In a recent event, “New Investments in Clean, Equitable, Affordable Energy and Transportation,” BPC hosted three industry experts for a panel that included discussion of challenges to implementing charging infrastructure and leveraging the $7.5 billion that will be provided through Infrastructure Investment and Jobs Act grants.
- Karen Wayland – Chief Executive Officer, The GridWise Alliance
- Phil Jones – Executive Director, The Alliance for Transportation Electrification
- David Strickland – Vice President of Global Regulatory Affairs, General Motors
Here are three key takeaways from the panelists’ discussion on building out EV charging infrastructure.
1. Utilities may not yet be fully prepared to handle increased EV charging.
A substantial increase in demand for electricity, due to EV charging, may strain an unprepared grid system, according to Strickland and Wayland. Wayland explained that the grid will be able to absorb increased electricity use in the long run, but there will be challenges in the utility industry in the short run. Utilities often have to navigate cumbersome regulatory and engineering processes to adapt to changing electricity use—unlike EV consumers who can simply buy new cars overnight. Wayland added that smaller utilities may not have the inhouse expertise or experience required to navigate federal funding opportunities. If smaller utilities are not able to receive grid modernization funding, their customers will be left without the backbone infrastructure required to support a transition to electric vehicles.
Getting access to [IIJA funding] is not easy… even some of the large utilities haven’t really gotten their head around how they’re going to go after this money. How do we help all utilities everywhere access that federal money? If we don’t… some of the smaller utilities will not have the resources to apply for the money and will find themselves falling behind in grid modernization…. [We] need to smooth those bumps because that’s the only way we’re going to make sure it’s an equitable transition to electric vehicles.
However, Wayland was hopeful federal funding for grid improvements provided in the IIJA could help utilities meet the increased electricity demand and that, over time and through technological advancements and grid modernization, a massive fleet of EVs could transmit unused power from EV batteries back into the grid. Wayland’s organization, the Gridwise Alliance, recently released a report on the near-term grid investments needed to accommodate EV adoption.
One of the challenges we have is the state DOTs don't understand the electric grid… building out some of these charging stations, I can tell you, especially for medium and heavy-duty vehicles there, it's going to put stress on the grid. These are large loads coming in.
2. Residents of apartment buildings face barriers to EV charging access.
Most EV drivers can charge overnight and leave the house with a fully charged vehicle every day—the most convenient way to regularly charge. However, residents of apartment and condo buildings are less likely to have a dedicated spot to charge their EV, as Jones pointed out. In cities ranging from Baltimore to Los Angeles, large swaths of the population live in multifamily units while still driving regularly. Many homeowners’ associations also put restrictions on chargers, Jones noted.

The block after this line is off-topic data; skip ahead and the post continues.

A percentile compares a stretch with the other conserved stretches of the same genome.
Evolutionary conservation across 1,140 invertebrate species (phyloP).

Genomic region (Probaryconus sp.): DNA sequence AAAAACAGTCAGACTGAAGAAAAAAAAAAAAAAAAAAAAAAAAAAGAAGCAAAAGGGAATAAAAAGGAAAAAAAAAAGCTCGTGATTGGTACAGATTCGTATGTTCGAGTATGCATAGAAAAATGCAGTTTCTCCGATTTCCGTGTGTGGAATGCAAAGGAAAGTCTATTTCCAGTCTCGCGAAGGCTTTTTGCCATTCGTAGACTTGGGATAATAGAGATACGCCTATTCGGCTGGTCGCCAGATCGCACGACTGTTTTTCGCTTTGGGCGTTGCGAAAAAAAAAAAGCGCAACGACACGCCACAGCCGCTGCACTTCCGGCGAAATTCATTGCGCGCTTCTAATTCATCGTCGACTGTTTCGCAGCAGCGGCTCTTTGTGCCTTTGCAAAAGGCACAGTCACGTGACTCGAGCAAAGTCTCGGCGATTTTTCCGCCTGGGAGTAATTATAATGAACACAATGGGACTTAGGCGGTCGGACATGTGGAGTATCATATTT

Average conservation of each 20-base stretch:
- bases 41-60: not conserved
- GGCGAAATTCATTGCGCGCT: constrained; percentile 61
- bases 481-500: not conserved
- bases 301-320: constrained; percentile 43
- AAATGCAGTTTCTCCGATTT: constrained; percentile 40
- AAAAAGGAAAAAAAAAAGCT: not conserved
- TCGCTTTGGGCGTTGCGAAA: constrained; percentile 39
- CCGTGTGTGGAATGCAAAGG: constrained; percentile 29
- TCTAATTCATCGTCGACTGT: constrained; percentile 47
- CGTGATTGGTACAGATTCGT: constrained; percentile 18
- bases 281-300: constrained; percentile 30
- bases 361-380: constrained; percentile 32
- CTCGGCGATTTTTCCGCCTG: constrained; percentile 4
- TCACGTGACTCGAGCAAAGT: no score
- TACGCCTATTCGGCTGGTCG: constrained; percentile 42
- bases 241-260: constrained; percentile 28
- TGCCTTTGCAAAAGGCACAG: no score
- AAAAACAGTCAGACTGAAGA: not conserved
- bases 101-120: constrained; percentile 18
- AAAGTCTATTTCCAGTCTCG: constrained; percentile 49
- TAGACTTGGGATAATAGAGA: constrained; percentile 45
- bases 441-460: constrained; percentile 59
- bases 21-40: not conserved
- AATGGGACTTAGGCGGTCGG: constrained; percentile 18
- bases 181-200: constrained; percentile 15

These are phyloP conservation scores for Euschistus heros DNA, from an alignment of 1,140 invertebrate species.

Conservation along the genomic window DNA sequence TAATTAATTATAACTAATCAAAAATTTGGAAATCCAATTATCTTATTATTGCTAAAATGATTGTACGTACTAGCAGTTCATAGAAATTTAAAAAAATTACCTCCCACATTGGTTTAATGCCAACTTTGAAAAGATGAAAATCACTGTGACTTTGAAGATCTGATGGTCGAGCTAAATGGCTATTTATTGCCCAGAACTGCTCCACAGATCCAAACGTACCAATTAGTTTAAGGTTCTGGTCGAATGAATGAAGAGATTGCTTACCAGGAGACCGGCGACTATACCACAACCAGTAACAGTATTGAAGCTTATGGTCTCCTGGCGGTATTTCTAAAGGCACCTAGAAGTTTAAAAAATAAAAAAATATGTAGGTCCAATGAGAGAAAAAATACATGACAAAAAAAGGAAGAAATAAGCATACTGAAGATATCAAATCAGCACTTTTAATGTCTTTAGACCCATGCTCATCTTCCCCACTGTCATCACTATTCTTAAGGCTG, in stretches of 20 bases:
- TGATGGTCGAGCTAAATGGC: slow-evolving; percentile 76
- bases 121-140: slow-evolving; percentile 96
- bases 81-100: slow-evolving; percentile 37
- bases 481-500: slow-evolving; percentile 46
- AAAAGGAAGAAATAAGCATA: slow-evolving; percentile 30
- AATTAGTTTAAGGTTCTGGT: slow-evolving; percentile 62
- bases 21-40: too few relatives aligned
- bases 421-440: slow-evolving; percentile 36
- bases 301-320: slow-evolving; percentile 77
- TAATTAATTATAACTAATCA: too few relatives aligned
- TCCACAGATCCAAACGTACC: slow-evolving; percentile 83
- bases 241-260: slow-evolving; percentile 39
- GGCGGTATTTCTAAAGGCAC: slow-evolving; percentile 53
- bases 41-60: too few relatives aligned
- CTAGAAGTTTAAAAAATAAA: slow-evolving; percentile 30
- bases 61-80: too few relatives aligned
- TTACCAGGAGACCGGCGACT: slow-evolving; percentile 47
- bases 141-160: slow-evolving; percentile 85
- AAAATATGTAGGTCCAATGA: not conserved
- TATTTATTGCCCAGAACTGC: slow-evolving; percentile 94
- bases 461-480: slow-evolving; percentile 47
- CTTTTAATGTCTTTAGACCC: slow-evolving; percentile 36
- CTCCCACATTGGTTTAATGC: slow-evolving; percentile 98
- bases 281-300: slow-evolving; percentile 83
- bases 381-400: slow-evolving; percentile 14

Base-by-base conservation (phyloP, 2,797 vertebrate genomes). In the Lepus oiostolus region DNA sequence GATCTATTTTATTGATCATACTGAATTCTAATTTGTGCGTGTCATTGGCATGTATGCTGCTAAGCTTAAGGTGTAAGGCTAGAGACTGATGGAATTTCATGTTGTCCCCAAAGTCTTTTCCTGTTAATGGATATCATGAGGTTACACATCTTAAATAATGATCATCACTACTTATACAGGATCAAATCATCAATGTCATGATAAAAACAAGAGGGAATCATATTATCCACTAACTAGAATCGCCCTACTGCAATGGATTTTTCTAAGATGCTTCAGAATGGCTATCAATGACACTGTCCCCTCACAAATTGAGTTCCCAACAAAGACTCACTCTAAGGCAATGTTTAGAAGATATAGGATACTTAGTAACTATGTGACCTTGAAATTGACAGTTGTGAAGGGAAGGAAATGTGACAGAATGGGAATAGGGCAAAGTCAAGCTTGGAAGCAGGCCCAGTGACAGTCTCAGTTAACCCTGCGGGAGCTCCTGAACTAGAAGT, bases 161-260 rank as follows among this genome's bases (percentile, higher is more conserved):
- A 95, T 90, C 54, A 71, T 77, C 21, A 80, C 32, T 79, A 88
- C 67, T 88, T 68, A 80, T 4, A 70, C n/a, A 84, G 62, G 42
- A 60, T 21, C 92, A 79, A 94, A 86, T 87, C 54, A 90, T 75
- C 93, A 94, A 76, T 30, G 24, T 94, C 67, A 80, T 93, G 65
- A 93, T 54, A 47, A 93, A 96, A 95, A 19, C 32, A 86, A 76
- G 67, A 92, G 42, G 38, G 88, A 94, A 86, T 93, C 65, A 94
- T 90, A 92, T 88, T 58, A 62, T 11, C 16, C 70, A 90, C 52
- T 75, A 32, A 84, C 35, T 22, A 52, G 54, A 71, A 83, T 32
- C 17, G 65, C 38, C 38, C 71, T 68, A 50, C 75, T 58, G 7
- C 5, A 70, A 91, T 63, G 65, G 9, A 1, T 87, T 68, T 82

Fortunately, the $2.5 billion competitive EV charging grant in the IIJA is intended to prioritize chargers for multifamily housing. Jones put forth a few additional policy solutions to bring chargers to residents of multifamily units. For example, Jones highlighted that Washington state passed a bill preventing HOAs from restricting chargers. Jones also said that building codes could require a certain percentage of parking spaces to be capable of charging EVs, as Chicago has done.
3. Our national EV charging system requires more investment than the IIJA provides.
To reach net-zero by 2050, the U.S. will need to utilize demand-side incentives to accelerate the deployment of EVs in the coming decades, such as EV tax credits as Strickland suggested. However, increasing the rate that transportation sector is electrified needs to be accompanied by investments in charging infrastructure and grid modernization. Strickland noted that in addition to federal funding, General Motor’s investments in charging infrastructure—which include chargers at 4,000 dealers across the country available to any EVs—is the start of a “long-term continuing investment.”
The $5 billion from [IIJA] is foundational… but unfortunately, that is truly a down payment. We’re going to have to make a lot more investment in the long term... We’re going to have to all work collaboratively, at the government-level, with the utilities, with other manufacturers, with the private infrastructure providers… for us to be able to achieve [an all electric car stock].
Jones asserted that, while $7.5 billion is a good start, the increased EV demand needed to meet our climate goals will require a great deal more investment. Jones cited two reports estimating that the U.S. will require between $29 billion to $39 billion in funding for charging infrastructure to transition to an entirely electrified national fleet of light duty vehicles—and even more money is needed for medium and heavy duty vehicles. After the five years of funding from the IIJA ends, we will require renewed investment, Jones said.
I call it an all-hands-on deck approach—local government, state government, private sector, utilities, and federal government. We all got to put capital in.
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